Jump to content

Archived

This topic is now archived and is closed to further replies.

Greywater-Watch

Theories on the assassination of Jon Snow at CB

Recommended Posts

I wish to put forward three theories on the assassination of Jon Snow at Castle Black. I will propose them in a parallel way and deliberately stretch the interpretation of each detail to its extreme to fit in one of the theories. The truth may lie in between the three theories, but I prefer to think out of the box and go to extremes.

I will lead through the last Jon chapter in ADWD chronologically.

Theory a: The assassination was planned on short notice, from an impulse by Bowen Marsh and Othell Yarwyck. The trigger point was the declaration of Jon’s decision to go to Winterfell, which Bowen and Othell regard as a break of the Night Watch’s vow not to interfere with politics in the Seven Kingdoms.

Theory b: In fact close to Theory a, but Jon Snow (b1) or Melisandre (b2) wrote the Pink Letter (Jon to get a legitimation to go to Winterfell, Melisandre to gain Jon’s trust and make one of her prophecies finally come true). But this gun fires back (unintentionally) as it triggers off Bowen and Othell to react (see Theory a).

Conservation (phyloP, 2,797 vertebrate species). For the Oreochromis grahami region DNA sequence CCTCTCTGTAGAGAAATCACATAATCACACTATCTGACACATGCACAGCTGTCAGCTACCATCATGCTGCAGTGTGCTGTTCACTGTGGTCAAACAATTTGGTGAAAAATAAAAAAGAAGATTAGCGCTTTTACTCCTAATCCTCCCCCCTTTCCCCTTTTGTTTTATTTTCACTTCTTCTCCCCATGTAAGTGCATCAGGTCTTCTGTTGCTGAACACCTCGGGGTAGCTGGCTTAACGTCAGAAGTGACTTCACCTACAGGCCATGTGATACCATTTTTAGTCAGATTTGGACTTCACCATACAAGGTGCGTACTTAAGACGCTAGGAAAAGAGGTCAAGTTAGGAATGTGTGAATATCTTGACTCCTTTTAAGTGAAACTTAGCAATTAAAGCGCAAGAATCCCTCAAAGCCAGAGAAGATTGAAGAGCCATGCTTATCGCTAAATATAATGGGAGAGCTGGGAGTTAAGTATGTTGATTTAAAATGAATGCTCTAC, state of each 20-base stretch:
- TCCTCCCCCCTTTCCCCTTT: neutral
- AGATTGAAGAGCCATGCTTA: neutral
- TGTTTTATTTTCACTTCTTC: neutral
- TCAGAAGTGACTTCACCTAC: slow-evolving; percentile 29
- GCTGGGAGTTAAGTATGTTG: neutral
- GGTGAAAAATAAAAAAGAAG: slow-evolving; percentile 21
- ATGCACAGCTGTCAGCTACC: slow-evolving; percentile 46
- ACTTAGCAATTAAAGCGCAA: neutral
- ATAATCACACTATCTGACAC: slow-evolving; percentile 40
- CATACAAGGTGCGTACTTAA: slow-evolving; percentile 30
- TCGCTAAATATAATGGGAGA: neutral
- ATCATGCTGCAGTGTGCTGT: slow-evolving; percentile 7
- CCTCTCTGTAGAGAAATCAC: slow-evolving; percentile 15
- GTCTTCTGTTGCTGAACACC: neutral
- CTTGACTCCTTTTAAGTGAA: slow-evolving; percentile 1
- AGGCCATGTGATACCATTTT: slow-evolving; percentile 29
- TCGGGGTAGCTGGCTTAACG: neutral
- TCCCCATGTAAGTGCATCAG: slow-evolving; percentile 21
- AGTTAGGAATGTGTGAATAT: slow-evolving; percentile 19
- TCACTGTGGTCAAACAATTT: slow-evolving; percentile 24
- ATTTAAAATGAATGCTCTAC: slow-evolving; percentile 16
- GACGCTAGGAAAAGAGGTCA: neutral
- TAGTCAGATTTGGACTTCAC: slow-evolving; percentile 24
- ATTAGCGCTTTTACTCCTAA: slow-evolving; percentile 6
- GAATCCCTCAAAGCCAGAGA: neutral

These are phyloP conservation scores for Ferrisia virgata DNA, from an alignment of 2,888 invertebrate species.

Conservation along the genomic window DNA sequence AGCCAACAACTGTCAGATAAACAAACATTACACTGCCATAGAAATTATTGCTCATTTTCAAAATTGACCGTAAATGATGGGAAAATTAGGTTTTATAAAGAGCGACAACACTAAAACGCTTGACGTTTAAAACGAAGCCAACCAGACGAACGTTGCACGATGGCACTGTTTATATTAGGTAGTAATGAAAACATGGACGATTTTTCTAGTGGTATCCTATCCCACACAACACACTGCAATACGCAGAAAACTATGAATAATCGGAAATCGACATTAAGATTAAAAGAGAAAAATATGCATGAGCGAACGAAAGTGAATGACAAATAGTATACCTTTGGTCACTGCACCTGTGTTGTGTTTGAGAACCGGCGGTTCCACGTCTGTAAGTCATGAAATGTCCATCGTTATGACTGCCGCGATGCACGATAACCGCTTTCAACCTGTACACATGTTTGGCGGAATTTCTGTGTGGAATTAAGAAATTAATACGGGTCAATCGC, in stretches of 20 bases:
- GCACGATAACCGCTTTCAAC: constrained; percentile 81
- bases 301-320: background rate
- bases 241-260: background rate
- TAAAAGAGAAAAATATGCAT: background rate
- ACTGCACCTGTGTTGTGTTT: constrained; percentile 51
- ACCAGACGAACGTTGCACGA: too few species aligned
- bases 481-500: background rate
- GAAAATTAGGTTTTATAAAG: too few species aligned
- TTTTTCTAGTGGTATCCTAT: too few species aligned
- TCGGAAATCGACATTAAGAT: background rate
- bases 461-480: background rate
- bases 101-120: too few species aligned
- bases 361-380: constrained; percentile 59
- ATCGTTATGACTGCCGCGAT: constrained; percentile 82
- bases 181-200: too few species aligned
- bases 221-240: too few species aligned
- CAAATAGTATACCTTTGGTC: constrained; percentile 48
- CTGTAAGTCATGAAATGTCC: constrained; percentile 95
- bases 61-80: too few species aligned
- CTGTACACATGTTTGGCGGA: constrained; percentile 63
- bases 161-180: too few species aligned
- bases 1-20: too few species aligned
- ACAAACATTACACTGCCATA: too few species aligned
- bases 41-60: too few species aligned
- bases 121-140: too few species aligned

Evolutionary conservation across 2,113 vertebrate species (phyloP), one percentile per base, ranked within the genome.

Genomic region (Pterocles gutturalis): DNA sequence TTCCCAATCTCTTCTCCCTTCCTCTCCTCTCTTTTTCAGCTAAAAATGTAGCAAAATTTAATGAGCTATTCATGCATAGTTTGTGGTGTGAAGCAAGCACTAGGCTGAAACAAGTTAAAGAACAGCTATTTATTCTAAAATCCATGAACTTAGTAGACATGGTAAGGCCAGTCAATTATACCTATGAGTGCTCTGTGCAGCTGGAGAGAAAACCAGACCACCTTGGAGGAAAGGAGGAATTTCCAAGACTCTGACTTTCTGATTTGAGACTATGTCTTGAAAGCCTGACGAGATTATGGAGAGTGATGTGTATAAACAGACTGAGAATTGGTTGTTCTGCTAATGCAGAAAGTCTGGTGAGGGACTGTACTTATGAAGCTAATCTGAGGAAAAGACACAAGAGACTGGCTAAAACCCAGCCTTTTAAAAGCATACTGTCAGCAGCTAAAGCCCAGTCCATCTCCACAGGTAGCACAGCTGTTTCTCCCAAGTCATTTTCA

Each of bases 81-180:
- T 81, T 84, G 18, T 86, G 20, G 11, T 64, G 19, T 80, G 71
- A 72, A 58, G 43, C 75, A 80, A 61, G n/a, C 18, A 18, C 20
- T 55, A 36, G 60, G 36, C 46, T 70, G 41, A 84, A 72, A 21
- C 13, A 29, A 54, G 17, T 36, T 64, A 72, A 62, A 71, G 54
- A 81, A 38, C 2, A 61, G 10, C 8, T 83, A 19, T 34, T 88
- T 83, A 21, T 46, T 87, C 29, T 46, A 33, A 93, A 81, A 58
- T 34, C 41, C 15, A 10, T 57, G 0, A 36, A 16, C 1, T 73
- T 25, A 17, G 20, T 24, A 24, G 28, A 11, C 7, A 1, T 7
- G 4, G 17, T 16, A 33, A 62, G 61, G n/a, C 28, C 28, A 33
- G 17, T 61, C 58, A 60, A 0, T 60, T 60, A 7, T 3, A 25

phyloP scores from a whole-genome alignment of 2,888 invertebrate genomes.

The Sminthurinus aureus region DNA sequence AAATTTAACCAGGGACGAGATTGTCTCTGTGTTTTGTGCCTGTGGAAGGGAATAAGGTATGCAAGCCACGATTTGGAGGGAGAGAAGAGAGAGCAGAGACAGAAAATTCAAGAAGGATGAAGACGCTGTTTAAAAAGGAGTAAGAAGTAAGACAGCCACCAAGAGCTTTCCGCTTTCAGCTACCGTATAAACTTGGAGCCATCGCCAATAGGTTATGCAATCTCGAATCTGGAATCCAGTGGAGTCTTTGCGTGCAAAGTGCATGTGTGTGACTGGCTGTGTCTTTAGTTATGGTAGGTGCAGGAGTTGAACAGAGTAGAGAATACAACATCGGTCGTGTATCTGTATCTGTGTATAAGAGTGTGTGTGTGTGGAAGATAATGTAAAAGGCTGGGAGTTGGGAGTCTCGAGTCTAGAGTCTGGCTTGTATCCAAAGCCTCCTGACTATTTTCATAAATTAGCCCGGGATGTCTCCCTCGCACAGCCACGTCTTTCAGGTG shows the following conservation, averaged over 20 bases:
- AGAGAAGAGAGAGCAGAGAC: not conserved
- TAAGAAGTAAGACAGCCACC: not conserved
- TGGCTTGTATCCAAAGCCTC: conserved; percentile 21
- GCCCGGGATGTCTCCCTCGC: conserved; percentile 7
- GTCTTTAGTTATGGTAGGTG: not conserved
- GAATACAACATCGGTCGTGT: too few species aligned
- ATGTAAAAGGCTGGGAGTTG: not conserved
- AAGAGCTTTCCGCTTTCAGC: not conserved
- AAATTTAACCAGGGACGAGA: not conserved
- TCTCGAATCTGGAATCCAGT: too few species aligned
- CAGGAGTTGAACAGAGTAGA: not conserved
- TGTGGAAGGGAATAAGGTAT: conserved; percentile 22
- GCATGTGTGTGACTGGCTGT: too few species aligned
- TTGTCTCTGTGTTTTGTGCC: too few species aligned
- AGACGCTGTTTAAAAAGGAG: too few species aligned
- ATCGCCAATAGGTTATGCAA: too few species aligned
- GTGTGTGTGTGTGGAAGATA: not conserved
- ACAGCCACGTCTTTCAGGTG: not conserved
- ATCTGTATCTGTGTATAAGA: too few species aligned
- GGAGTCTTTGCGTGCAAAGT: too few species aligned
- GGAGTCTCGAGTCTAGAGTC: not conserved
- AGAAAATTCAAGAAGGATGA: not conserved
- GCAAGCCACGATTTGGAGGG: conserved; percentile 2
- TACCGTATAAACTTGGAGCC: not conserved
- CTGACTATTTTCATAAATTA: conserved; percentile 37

Theory c: The assassination was planned well before the day of Jon’s assassination. The Pink Letter was part of the plan. Other people have been part of the plot (Clydas, Selyse Baratheon, at least one of Jon’s guards, maybe some Wildlings).

JS tells Selyse (in presence of all Queen’s men and Melisandre) that he intends to lead the ranging to rescue the wildlings at Hardhome. Selyse tells JS that she would prefer a different Lord Commander. Selyse receives Gerrick Redbeard, names him „King oft he Wildlings“. She declares that she intends to marry Val with Ser Patrek, which Val does not know yet of.

1-a,b: The usual unhappy discussion between Selyse and Jon.

1-c: Selyse is now a real foe of JS, wishing him dead.

Leaving Selyse’s room, JS tells Melisandre on the steps outside (probably overheard by Selyse’s guards) that he does not dare to let Ghost run free as long as Borroq (the Wildling skinchanger) and his bear are at CB. JS accuses Melisandre also of being wrong in three crucial visions and refuses to talk to her. Melisandre replies: „look to the skies, when you have your answer, send to me“.